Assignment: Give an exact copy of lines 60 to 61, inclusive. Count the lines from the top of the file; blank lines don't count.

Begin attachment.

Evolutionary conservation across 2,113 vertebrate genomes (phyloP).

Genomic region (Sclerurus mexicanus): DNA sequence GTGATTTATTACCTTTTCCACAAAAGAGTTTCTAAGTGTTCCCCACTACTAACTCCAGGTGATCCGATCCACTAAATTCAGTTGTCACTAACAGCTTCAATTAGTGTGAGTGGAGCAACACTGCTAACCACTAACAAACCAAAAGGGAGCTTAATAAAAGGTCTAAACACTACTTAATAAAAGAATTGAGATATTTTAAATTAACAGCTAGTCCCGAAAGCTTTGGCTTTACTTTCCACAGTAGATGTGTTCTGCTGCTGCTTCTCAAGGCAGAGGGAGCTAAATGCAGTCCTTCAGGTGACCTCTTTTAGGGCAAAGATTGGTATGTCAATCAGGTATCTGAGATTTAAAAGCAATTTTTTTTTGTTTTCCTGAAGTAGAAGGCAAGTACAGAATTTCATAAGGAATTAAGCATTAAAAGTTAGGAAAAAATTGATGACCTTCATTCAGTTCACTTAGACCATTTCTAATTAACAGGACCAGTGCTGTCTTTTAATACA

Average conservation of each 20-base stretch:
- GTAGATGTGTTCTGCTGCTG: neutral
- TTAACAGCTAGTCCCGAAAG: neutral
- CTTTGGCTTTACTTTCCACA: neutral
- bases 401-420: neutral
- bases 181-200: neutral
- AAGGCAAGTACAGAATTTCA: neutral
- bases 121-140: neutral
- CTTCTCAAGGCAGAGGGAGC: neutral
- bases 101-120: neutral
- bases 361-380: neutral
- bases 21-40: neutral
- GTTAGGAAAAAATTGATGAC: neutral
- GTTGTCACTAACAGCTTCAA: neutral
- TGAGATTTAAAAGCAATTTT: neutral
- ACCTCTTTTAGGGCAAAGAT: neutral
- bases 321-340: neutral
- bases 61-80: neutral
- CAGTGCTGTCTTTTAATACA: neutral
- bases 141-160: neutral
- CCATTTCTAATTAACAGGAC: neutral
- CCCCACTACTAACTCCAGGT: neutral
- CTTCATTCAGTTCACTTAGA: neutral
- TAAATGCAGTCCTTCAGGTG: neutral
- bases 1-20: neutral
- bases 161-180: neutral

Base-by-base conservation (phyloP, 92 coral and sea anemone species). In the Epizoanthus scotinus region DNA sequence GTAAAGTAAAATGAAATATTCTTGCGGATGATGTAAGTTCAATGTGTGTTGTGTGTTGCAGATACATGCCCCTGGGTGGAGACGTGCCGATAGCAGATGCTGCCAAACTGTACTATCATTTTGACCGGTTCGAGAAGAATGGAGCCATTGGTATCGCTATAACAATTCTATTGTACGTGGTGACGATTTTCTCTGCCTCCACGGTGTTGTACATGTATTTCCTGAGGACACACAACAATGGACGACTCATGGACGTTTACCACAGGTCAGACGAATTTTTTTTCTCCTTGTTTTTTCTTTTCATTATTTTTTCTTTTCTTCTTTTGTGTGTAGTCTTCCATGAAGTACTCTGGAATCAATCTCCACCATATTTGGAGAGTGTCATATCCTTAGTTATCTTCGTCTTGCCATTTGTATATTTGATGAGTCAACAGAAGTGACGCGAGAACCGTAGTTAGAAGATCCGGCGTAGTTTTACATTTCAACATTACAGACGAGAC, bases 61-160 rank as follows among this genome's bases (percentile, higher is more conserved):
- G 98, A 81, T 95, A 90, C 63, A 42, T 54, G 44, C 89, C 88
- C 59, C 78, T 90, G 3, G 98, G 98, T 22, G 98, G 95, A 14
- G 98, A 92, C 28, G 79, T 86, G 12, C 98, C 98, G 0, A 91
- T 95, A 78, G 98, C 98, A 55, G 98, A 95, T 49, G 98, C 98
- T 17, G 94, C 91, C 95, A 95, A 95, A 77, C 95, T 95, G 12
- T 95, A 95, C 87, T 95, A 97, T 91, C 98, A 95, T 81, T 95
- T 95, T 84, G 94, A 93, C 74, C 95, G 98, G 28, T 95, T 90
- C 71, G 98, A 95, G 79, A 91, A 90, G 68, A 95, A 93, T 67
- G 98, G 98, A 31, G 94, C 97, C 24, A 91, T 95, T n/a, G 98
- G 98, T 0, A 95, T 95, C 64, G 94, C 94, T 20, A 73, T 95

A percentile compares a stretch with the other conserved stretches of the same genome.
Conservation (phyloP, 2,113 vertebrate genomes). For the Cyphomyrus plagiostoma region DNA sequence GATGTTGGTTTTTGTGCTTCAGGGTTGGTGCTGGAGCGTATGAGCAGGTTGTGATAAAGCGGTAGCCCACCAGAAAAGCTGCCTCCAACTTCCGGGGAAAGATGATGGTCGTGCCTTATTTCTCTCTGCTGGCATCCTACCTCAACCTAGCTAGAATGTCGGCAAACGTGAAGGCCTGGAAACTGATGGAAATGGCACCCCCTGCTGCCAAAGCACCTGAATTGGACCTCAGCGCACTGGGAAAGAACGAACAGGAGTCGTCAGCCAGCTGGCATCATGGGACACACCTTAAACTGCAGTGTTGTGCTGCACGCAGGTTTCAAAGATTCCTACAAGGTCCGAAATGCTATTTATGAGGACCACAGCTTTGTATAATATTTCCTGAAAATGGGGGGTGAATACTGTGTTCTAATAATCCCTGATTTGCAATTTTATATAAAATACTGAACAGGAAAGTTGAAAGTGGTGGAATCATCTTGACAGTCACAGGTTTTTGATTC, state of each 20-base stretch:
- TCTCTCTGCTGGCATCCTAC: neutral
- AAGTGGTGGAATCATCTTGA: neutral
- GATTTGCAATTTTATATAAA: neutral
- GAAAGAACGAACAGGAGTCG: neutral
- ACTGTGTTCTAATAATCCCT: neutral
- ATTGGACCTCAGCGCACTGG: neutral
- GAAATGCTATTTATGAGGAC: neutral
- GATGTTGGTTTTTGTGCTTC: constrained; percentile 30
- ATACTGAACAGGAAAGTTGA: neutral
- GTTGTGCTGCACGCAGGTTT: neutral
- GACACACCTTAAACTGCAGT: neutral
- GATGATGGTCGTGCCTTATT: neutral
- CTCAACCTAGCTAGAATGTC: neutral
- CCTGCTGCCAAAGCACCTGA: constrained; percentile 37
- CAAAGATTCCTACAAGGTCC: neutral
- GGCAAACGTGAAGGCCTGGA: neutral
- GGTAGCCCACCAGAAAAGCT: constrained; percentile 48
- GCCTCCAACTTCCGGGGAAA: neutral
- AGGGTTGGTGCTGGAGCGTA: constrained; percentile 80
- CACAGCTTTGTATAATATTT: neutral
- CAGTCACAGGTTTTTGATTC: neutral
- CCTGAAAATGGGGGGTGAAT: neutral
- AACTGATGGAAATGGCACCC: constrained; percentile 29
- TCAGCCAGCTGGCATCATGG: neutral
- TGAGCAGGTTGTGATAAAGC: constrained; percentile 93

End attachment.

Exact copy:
- AGGGTTGGTGCTGGAGCGTA: constrained; percentile 80
- CACAGCTTTGTATAATATTT: neutral